Aviation for the Nation: 21st Century U.S. Air Power

Aviation for the Nation: 21st Century U.S. Air Power
Different versions of the Lockheed Martin F-35 Lightning II Joint Strike Fighter will be operated by the U.S. Air Force, the U.S. Navy and the U.S. Marine Corps. The short takeoff/vertical landing (STOVL) version is shown here hovering with its dorsal inlet open to provide air for the large downward-thrust-producing fan located in the fuselage and its engine exhaust nozzle pointed down to provide thrust vertically. The STOVL version of the F-35 will be operated by the U.S. Marine Corps and -- if the United States agrees to provide the United Kingdom with certain technological and maintenance information associated with the aircraft -- the Royal Air Force. (Image credit: Lockheed Martin)

As the paceof political and technological change intensifies, air power becomes ever moreimportant to the U.S. armed forces.

This isclearly illustrated by the Iraq and Afghanistan conflicts. These guerilla wars havedriven rapid development and deployment of unmanned aerial vehicles (UAVs) for vitalsurveillance, threat-assessment and targeting tasks to make life less dangerousfor U.S. soldiers.

UAVs areassuming great importance in the arsenal of aviation weapons that the U.S. forces can deploy and will become even more important in years to come. The first-everU.S. Air Force attack squadron composed entirely of UAVs will deploy later thisyear to Iraq, with MQ-9 Reapers.

But,important as UAVs are becoming, U.S. forces will continue to need piloted aircraft.Transport, bomber, fighter and tanker aircraft will continue to be crewed for theconceivable future.

So willhelicopters, though vertical-takeoff drones are now beginning to see use by the Navy and experiments continuewith a full-size unmanned helicopter for military use. Nobody is suggestingthere shouldn?t be flight crews on the new VH-71 United States Presidential helicoptersnow being built.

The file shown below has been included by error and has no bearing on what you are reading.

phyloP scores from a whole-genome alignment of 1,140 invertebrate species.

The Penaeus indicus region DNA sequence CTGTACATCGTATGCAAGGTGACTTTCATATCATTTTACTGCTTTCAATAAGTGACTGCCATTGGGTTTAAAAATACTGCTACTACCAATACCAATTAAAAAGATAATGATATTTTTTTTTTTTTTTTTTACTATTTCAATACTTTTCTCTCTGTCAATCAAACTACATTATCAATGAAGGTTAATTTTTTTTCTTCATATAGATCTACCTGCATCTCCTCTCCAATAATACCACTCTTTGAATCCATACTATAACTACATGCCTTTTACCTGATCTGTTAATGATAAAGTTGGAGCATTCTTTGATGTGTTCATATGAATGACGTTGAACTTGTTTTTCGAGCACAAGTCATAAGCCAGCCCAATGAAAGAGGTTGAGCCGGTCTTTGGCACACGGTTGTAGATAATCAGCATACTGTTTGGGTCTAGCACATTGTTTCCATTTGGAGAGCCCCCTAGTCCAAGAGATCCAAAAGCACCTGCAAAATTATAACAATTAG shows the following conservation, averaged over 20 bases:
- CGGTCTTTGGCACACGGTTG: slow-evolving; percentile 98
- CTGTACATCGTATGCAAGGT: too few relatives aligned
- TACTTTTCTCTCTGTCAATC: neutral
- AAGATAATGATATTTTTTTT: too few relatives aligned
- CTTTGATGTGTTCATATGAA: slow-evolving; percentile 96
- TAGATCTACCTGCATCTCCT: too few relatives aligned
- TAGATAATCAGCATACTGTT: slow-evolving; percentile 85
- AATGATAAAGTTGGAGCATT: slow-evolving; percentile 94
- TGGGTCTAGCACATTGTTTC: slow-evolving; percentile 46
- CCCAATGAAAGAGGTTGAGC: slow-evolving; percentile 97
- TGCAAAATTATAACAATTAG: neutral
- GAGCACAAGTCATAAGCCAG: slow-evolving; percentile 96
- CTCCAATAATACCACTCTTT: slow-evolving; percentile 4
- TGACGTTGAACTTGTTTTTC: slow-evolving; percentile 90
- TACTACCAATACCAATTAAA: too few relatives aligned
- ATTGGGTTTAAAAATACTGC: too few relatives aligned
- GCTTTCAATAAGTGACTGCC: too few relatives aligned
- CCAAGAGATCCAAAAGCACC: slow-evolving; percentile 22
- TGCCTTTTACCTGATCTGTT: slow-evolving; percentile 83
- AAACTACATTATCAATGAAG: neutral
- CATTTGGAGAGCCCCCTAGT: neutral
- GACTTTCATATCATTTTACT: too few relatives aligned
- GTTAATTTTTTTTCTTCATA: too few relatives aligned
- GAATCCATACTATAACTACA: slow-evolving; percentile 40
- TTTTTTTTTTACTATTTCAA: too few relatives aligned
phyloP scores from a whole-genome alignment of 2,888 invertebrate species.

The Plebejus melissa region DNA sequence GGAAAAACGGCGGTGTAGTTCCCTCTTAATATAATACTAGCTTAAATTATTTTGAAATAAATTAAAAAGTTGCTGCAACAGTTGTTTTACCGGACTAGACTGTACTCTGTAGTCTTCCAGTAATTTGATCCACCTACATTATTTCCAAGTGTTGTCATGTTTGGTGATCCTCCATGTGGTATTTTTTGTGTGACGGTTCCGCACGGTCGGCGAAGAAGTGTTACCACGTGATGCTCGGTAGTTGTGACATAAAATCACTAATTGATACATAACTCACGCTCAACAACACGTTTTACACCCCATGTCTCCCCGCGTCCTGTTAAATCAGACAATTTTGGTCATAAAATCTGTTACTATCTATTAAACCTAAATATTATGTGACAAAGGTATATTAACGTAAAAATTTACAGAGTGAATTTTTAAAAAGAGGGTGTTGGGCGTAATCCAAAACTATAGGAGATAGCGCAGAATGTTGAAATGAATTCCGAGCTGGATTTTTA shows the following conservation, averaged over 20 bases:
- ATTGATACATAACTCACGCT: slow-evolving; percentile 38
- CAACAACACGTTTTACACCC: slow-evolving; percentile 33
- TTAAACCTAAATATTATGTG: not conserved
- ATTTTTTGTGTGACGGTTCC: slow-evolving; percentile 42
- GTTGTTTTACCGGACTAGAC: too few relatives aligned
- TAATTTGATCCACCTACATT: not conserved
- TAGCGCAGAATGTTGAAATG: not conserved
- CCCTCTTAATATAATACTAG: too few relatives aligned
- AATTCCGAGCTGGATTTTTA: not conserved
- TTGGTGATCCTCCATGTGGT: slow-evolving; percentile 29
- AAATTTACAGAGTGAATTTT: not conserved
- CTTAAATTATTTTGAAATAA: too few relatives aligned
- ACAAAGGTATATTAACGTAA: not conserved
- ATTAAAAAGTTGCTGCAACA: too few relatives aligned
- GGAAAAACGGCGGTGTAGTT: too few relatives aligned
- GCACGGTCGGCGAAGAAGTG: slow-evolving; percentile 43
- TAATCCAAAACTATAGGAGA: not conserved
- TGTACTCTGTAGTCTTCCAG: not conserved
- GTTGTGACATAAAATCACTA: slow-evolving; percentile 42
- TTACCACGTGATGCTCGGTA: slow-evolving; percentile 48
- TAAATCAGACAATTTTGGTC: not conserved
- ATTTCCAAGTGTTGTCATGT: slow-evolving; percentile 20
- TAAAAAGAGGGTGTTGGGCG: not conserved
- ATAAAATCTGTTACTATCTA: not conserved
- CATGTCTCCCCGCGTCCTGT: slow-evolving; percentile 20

The U.S.Navy plans to use the BoeingX-45C as an unmanned strike aircraft. But when, eventually, the Air Force seeksto augment its strategic bomber force -- the aircraft would enter service noearlier than 2018 -- it will probably want its new bomber to be optionallymanned.

That is, theAir Force wants to be able to ensure human crews are onboard the aircraft forat least part of any mission, if necessary.

There are argumentsfor and against operating unmanned fighter aircraft, said Wayne Plucker, senioraerospace and defense industry analyst for consulting firm Frost &Sullivan.

One minusis that ?you?re not going to have a guy in the cockpit making decisions,? whocan react instantly to suddenly changing threats or mission priorities, saidPlucker.

On the plusside, without the need to limit the aircraft?s performance capabilities to the G-forcelimits the human body can tolerate, it can be made more maneuverable.

However,?with today?s weaponry, maneuver is not as critical as it once was," saidPlucker. "The ability to launch and control radar-guided and -- to alesser extent ? heat-seeking missiles at the right time is.?

Severalimportant new aircraft types are entering service with the U.S. forces -- or soon will. Ultimately, unmanned versions of these aircraft probably willbe developed. But the aircraft were initially designed to have pilots and willbe flying manned for many years.